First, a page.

Surrey, UK

Small great things - Jodi Picoult

Wednesday 17 January 2018



Genre: Fiction/Legal story
Published: 5th October 2016
How long it took me to read it: 6 days

I started reading this book on the 20th of December, so overall it took me six days of on and off reading to finish it. There is almost as much to say about the author as there is about the book. Jodi Picoult is probably most famous for her novel, My sister's keeper.  Small great things follows a similar macabre theme. This book contains 503 pages of narrative and the chapters flit between three different perspectives which centre around one main story. Without spoiling the ending, the tale includes a black, African-American nurse, her lawyer and a modern-day, white supremacist man. The nurse's field is labour and delivery and as fate would have it, she is assigned to assist the white supremacist man's baby. Unfortunately, the newborn dies during his circumcision, an apparently simple procedure. The black nurse is then accused of purposely murdering the infant and that's where the lawyer comes in, as she tries to defend the nurse being held accountable for a crime that she may not have committed, due to the colour of her skin. 

What I found so gripping about this books was the reality that existed in it. The idea of the nurse facing the situation of prejudice in her job because of the colour of her skin is something that could still take place today. There are two main characters which I feel Picoult uses to comment on how far racism has come. First of all, there is Turk, the white supremacist, who sadly lost his baby. Turk is an extreme example of racism and how old-fashioned these ideas are. However, there is also the nurse's lawyer, Kennedy. Kennedy is a white woman, who has never experienced anything close to the topics mentioned in the case, however, she feels qualified enough to take it on and represent Ruth, the nurse. Ruth was the only black nurse working in the small hospital, however, Kennedy never mentions this in the case or draws attention to all of the other nurses being white. This highlights an almost casual racism idea that is set in society. Yes, the ideas surrounding race has changed massively and thankfully, most people no longer hold the ideals like Turk within society. However, Kennedy represents a still very current problem. Kennedy doesn’t openly say that she believes there is any difference between how black people and white people are treated within work environments. However, she openly ignores the biases as well, making her not part of the solution.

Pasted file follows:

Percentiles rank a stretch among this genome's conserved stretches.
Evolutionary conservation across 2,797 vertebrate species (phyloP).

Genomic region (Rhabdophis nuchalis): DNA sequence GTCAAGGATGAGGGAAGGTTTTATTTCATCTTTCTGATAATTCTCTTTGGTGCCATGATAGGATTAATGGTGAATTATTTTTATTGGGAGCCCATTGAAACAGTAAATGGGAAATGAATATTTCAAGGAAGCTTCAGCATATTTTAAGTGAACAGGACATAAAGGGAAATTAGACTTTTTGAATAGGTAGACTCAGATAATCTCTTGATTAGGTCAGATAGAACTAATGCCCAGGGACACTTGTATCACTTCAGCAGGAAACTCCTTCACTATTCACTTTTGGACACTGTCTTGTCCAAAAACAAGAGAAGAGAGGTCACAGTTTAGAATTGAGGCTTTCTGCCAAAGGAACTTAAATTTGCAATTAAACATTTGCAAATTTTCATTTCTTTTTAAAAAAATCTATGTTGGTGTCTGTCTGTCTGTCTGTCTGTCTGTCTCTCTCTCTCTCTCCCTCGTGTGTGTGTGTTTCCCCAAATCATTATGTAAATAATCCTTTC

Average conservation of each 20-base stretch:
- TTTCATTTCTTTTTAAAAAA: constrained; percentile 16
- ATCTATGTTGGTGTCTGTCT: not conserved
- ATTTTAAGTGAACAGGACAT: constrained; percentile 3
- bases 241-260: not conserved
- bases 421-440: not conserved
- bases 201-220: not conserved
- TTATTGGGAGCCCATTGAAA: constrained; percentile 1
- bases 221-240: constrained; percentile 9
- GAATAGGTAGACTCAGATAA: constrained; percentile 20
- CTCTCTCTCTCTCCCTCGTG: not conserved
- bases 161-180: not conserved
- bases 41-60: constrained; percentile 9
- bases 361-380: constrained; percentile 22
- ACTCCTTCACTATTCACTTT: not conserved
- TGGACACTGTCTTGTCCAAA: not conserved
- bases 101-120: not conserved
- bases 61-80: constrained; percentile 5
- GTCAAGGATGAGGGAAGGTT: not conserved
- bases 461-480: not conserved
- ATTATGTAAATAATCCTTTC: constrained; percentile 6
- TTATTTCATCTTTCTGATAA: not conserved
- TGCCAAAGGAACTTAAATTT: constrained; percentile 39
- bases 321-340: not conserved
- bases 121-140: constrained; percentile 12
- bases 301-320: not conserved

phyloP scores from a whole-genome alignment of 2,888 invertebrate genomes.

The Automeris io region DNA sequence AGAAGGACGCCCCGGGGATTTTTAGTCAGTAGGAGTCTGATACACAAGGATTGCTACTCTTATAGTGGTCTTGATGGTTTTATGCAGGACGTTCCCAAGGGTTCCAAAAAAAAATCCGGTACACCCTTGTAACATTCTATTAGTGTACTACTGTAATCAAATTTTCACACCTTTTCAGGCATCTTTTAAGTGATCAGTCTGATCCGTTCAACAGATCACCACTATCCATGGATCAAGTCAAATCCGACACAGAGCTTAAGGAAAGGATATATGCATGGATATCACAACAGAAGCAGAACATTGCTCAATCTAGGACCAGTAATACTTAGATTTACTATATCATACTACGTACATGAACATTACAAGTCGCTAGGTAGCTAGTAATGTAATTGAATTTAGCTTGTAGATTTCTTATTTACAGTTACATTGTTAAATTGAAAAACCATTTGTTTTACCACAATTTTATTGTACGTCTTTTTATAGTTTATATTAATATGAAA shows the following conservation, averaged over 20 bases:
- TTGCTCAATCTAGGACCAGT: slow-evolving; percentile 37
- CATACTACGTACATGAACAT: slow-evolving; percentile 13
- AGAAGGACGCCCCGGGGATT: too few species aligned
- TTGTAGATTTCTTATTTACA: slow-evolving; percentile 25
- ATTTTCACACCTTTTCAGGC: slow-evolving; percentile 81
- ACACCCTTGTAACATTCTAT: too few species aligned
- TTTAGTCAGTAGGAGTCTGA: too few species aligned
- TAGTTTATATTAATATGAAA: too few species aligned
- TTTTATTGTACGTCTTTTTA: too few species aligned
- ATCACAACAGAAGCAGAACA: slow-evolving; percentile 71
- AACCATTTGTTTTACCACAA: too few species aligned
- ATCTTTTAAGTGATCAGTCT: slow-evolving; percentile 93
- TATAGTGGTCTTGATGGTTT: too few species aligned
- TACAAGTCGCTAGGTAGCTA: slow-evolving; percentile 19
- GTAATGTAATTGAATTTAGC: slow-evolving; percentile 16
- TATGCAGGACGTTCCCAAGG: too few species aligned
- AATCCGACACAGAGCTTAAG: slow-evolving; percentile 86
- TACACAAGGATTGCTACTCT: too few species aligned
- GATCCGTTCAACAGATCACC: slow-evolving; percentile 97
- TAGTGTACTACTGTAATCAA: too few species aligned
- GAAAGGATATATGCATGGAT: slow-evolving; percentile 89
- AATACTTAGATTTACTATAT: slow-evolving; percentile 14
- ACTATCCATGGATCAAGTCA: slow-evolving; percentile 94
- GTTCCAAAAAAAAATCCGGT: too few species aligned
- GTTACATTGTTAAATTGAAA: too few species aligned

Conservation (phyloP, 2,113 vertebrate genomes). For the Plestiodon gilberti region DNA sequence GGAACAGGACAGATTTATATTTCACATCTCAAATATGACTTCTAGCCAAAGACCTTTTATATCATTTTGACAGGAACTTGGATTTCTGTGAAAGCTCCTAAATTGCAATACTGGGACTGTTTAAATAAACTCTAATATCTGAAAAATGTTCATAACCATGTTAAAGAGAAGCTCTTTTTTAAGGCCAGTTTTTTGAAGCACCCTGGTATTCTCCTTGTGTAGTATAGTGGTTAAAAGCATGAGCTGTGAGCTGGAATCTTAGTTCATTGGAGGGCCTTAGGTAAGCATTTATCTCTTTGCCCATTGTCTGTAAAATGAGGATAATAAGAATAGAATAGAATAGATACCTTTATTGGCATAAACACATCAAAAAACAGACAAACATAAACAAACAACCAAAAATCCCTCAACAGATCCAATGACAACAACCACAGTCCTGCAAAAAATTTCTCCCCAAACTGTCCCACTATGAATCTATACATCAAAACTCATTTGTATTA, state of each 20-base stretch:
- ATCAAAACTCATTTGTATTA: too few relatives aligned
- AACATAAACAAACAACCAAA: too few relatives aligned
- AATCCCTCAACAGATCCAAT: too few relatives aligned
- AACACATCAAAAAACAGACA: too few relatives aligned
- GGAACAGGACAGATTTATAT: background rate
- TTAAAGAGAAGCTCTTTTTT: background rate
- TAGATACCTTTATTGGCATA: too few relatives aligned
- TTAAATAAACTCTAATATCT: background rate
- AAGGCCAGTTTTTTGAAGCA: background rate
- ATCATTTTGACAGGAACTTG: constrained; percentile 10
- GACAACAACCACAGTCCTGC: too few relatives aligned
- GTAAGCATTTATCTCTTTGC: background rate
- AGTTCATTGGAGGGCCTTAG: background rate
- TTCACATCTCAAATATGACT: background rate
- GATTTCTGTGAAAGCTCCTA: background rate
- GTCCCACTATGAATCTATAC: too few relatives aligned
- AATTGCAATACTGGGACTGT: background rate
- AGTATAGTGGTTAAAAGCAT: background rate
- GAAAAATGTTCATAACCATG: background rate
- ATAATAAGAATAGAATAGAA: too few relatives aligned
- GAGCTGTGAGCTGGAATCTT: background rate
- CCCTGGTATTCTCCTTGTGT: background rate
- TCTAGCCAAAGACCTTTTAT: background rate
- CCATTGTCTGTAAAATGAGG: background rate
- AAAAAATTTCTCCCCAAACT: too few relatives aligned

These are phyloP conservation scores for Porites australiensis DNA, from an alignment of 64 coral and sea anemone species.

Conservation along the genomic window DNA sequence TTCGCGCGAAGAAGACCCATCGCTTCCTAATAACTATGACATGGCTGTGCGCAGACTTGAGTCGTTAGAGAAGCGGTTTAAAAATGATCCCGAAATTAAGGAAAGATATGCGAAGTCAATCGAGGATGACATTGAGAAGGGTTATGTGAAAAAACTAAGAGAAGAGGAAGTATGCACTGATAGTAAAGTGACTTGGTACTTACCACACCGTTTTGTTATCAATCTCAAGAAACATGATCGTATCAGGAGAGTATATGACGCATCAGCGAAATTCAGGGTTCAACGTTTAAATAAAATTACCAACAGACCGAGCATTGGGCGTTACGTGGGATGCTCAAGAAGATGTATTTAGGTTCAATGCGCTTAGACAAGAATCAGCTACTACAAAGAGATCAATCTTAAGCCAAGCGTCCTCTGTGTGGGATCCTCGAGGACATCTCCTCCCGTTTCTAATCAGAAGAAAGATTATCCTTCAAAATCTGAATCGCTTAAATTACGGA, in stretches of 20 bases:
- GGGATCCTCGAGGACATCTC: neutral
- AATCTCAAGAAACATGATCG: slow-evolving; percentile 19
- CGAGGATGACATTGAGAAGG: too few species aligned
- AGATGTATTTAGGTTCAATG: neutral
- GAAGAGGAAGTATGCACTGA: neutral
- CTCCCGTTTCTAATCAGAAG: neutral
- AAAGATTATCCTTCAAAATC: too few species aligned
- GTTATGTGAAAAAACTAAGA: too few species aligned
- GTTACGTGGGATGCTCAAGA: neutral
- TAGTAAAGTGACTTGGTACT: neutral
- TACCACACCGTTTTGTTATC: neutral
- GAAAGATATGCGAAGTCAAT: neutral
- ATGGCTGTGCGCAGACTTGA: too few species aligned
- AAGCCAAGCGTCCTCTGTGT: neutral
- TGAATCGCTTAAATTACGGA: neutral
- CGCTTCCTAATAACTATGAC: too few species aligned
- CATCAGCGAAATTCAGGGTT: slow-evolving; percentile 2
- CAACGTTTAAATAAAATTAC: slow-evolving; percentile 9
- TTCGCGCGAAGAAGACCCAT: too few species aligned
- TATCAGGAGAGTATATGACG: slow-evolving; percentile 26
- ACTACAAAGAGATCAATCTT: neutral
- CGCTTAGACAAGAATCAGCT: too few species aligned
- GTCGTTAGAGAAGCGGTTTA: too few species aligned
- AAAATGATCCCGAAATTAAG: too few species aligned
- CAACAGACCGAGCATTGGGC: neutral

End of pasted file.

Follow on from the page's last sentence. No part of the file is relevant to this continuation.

The ending of this book will have you in tears as by the end of the trial when you find out the verdict (which I won't spoil), you feel so connected to each character because, through each chapter, you have walked in their shoes. You have heard their thoughts and feelings, straight from them, as each chapter focuses on the three different perspectives. 
The reason why I gave this book four hearts out of five, rather than giving it the full five is that of the length. The novel is very large which makes it come across as very intimating from the get-go. I am a very fast reader, but this book took me a while because of the length. Although, the story is jam-packed full of details and does a good job of connecting with the reader. When I got down to the last five/four chapters, I was finding it more of a chore to read. I wanted it to end, I wanted to know the conclusion. I had been set up throughout the book feeling like I knew the characters, I had heard their points of view on nearly every subject. I knew their families and what mental state they were in, but I wanted to know what was going to happen to them. I felt like this book dragged on a little too long, but none the less, I was happy with the ending.

I like to conclude every review on a positive. At the very end of the novel, the reader gets a short chapter a few years after the trial. We hear from Ruth, the nurse and the white supremacist, Turk. I will try again not to spoil the ending, but the reader needed that closure that the last chapter offered.  They needed to know what happened to the characters that they had fallen in love with throughout the novel. It restores the happiness in an otherwise, extremely sad book. Without this, I feel like it would be a hard read because there is so much reality present in it, that otherwise, I would finish reading the book feeling downhearted on the society I live in. 

No spoilers, but the ending is a good one. 

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  1. I've now read the book, totally agree with your great review


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